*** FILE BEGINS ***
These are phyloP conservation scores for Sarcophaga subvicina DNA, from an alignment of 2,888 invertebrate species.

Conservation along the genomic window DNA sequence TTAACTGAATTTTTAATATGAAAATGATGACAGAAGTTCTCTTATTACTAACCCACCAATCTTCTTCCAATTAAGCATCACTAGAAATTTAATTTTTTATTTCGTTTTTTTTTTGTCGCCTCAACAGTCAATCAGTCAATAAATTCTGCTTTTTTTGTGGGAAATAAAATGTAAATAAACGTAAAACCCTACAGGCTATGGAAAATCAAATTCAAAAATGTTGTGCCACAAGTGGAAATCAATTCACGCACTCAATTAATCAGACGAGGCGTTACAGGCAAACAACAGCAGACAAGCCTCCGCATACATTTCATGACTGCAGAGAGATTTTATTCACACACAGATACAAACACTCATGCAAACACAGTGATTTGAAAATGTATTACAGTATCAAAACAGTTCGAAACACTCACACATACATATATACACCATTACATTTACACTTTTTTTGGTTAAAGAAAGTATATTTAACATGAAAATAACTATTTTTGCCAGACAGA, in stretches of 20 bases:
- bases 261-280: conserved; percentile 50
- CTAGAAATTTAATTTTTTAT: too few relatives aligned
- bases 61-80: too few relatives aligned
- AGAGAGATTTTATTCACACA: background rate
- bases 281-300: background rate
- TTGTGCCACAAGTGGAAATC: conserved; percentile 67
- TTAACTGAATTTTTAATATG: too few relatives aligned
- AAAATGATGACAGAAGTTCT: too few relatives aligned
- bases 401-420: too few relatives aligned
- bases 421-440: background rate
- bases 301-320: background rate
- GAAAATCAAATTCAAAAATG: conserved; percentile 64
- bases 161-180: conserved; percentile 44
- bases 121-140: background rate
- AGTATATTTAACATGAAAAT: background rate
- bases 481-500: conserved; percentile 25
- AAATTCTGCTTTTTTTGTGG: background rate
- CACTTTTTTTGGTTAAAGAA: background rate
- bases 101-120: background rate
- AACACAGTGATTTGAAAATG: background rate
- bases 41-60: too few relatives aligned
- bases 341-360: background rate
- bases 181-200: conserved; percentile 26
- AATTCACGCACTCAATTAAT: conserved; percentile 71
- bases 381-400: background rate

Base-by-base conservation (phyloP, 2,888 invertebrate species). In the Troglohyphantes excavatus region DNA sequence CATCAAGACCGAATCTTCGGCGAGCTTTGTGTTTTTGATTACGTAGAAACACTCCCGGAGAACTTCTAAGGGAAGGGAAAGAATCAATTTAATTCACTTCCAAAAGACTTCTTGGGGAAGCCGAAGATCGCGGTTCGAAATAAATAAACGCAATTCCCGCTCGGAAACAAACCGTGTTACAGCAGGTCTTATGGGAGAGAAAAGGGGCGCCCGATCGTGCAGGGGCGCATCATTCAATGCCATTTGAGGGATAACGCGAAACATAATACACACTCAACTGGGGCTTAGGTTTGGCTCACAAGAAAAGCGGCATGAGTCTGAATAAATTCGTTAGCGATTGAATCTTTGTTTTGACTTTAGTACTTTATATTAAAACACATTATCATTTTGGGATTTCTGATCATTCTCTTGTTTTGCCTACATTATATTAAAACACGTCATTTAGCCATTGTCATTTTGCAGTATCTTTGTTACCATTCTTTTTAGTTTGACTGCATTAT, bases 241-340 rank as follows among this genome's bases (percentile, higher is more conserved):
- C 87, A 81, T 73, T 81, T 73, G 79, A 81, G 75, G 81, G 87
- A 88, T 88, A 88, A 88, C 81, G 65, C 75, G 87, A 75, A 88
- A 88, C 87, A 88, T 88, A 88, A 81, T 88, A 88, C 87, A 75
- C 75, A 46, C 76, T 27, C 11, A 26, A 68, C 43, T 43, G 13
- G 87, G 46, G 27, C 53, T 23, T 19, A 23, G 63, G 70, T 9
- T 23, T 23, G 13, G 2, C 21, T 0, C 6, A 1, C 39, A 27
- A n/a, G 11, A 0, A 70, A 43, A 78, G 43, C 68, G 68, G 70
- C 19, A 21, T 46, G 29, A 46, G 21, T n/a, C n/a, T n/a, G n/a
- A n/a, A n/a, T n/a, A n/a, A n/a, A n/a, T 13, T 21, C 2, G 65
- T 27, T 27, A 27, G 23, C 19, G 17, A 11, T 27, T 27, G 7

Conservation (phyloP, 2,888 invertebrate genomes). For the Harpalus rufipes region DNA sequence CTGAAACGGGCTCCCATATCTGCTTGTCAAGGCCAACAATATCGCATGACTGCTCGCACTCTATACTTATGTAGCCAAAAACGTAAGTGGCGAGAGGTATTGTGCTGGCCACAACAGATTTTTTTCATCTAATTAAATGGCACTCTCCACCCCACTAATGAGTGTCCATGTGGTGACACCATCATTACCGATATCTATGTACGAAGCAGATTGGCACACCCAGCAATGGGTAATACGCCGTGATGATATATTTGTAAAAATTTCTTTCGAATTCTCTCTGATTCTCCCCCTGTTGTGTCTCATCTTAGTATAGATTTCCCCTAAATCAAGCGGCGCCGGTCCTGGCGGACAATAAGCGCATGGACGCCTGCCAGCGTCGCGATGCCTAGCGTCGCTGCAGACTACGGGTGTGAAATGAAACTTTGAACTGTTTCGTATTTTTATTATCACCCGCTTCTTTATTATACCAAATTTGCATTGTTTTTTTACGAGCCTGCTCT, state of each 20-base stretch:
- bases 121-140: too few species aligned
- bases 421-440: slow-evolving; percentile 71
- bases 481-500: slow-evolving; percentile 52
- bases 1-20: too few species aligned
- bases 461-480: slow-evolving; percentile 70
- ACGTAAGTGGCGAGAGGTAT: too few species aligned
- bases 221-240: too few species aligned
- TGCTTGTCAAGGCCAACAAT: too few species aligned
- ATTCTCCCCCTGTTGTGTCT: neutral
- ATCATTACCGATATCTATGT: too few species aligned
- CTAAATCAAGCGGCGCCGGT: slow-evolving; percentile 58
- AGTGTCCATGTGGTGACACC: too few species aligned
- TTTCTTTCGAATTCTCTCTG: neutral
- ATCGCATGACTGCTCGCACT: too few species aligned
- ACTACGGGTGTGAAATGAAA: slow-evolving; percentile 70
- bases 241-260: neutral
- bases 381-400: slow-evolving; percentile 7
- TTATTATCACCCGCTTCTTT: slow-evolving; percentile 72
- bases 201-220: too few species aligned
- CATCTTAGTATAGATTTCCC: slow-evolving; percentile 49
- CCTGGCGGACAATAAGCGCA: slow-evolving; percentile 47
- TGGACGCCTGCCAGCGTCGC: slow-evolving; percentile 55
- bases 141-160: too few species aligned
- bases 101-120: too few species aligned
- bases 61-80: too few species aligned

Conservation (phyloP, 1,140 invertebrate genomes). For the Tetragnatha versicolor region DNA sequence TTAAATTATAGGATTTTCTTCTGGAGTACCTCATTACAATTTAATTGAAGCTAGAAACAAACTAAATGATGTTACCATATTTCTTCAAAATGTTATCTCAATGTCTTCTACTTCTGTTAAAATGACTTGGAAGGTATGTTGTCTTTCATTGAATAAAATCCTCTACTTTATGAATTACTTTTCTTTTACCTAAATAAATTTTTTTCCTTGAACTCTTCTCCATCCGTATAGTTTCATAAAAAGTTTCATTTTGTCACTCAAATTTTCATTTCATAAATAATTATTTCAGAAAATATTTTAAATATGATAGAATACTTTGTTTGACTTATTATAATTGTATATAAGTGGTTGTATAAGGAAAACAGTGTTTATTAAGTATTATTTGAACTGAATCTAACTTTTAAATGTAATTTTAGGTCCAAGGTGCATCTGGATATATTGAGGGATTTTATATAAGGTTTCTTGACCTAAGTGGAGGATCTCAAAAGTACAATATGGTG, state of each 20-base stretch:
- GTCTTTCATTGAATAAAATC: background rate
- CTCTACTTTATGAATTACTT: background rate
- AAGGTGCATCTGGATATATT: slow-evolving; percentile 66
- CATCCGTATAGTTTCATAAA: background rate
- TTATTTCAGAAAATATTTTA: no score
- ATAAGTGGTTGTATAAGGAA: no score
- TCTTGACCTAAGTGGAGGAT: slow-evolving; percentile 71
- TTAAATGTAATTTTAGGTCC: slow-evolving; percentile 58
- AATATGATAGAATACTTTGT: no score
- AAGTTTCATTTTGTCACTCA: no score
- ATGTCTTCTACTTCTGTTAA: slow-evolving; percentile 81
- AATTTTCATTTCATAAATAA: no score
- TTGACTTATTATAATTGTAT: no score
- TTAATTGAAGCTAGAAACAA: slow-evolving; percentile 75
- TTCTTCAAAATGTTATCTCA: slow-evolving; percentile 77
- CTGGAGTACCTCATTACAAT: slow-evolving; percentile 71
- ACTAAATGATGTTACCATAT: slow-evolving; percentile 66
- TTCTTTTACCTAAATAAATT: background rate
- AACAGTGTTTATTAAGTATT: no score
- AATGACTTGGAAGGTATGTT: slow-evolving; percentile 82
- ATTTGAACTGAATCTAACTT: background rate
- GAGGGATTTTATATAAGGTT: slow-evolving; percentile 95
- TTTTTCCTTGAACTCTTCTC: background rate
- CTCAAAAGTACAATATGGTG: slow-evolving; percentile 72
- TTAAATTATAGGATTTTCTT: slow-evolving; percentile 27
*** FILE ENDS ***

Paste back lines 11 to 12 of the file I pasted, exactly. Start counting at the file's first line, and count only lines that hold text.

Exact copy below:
- bases 401-420: too few relatives aligned
- bases 421-440: background rate